Midterm Election Cybersecurity: “The Adversary Wins If We Don’t Vote”

By CHHS Extern Kaitlyn Holzer Two years ago, Russia interfered with the United States presidential election by hacking into the Democratic National Committee’s server and engaging in a series of online campaigns through false social media accounts. Today, voters wonder if the midterm election faces similar challenges. Federal and state officials are …

DoD Cyber Vulnerabilities put over $1 Trillion worth of weapon systems at risk

On October 9th, 2018, the United States Government Accountability Office (GAO) published a report to the Senate that details the cybersecurity vulnerabilities of the Department of Defense’s (DOD) weapon systems. The DOD published the report in support of its plan to spend $1.66 trillion to further develop their major weapon systems.

After the Hurricane: Preparing for Bacterial Infections from Contamination

On October 1, a North Carolina man died from a bacterial infection from floodwater as a result of Hurricane Florence. Like all natural disasters, most families are unprepared for the unexpected water, sewage, and soil contamination after a disaster. After a hurricane, families are always eager to resume their normal routine and repair what remains of their property.

National Preparedness Month kicks off with a bang as southeastern states prepare for Hurricane Florence

The theme for National Preparedness Month this year is “Disasters Happen. Prepare Now. Learn How.” This matter-of-fact message could not be more aptly timed as Southeastern States prepare for one of the strongest hurricanes to make landfall in the region since 2004.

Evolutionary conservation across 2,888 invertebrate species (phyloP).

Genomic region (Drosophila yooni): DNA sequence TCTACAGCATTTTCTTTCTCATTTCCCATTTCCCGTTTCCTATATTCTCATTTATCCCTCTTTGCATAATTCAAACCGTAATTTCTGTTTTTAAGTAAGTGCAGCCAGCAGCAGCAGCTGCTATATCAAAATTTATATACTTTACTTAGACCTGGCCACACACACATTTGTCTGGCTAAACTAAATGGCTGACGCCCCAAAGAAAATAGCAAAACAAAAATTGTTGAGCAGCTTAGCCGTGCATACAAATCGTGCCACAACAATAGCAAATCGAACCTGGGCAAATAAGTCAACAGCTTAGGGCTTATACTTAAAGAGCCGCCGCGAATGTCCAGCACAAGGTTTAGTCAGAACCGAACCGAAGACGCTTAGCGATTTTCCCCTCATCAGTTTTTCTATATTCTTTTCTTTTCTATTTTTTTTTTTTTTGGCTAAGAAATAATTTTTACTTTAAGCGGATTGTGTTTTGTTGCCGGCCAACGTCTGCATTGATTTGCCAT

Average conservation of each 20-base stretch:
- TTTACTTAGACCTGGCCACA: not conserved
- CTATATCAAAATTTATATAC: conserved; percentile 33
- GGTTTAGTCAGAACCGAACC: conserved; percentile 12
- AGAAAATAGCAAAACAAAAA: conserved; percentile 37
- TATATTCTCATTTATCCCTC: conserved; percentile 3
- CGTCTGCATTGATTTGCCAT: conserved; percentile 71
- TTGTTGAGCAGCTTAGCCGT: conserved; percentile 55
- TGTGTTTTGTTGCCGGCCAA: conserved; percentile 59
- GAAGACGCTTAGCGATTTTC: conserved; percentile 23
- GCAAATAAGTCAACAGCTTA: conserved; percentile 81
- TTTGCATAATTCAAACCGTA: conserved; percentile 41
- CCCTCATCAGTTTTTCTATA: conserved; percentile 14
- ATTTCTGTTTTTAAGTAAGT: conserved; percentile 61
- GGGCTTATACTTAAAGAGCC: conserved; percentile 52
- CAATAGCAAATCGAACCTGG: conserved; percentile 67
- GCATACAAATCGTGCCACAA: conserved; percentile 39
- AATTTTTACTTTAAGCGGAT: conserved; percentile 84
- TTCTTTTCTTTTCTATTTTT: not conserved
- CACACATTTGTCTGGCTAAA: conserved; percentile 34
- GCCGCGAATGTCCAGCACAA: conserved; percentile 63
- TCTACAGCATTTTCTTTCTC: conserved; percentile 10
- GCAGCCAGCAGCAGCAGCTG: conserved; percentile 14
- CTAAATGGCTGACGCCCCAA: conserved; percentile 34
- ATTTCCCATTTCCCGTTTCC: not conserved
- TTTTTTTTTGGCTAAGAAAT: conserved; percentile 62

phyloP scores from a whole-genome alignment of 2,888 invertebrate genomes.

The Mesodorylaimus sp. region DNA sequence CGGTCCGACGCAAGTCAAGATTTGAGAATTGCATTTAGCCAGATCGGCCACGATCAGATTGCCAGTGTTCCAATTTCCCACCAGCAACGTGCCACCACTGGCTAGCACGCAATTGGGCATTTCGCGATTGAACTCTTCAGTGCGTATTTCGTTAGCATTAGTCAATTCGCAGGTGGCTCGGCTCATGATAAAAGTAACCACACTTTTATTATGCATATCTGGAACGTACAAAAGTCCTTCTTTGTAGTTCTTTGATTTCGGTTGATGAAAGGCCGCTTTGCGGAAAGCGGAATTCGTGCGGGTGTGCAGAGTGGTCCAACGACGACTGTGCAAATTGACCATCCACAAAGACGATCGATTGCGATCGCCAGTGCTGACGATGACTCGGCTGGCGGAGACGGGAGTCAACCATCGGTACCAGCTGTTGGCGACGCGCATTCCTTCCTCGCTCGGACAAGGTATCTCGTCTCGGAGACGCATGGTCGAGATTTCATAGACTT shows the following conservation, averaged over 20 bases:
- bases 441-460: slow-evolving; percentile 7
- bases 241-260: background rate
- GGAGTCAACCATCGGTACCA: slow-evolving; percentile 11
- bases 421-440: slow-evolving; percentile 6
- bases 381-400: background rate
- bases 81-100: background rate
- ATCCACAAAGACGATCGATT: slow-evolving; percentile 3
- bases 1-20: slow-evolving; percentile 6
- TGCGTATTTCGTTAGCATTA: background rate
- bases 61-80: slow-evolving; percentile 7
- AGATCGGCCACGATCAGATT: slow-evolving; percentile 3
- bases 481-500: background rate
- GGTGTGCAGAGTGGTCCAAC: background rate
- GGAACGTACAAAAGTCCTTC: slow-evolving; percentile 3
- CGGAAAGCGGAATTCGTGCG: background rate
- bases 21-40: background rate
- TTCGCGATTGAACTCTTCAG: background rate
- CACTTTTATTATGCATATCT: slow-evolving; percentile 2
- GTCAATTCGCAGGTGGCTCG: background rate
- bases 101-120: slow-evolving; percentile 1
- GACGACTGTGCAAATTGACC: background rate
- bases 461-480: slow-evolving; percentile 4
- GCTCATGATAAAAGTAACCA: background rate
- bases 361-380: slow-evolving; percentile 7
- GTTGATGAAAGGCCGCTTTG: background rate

Drug Shortage Crisis – How Hurricane damage is impacting drugs in the United States

In 2017, Hurricane Maria devastated Puerto Rico, claiming the lives of an estimated 4,645 people. Almost a year later, Puerto Rico and the nation as a whole, are still recovering. While officials have restored 95% of the power grid, more than 250 schools are set to close permanently, and drug shortages are impacting healthcare providers throughout the United States.

Why all Correctional Facilities should provide the option for medication-assisted treatment

Medication-assisted treatment (MAT) is defined by the Substance Abuse and Mental Health Services Administration (SAMHSA) as programs that provide behavioral therapy and medications to patients with substance abuse disorders.

We didn’t start the fire, but we will suppress it

In 2020, the Consolidated Appropriations Act of 2018’s new funding structure for wildfire suppression will take effect. This bill aims to correct serious flaws in the way wildfire prevention and treatment are paid for in the United States.

Atlanta’s Government is Shutdown by Ransomware

On March 22nd, Atlanta’s city government announced that it was the target of a cyberattack that effectively shut down most of its computers and internet-connected systems. Criminals successfully perpetrated a ransomware attack that blocked local government employees from being able to use their computers.

Hospitals and Mass Shootings

Mass shootings are a recurring issue in American society and thus have provided impetus for hospitals to reexamine their ability to respond effectively after such events. The verdict seems to be a mixed bag as administrators, doctors and other professionals struggle to plan for the unthinkable.

Apocalypse Now or Paradise Later: AI’s Reality Distorting Tools

Like a child trapped in a septuagenarian’s body, artificial intelligence (AI) presents an odd sort of dichotomy, which triggers emotions not seen since the proverbial splitting of the atom, ranging from exuberance to resistance, paranoia to terror, and from hopes for a better life to warnings of Armageddon.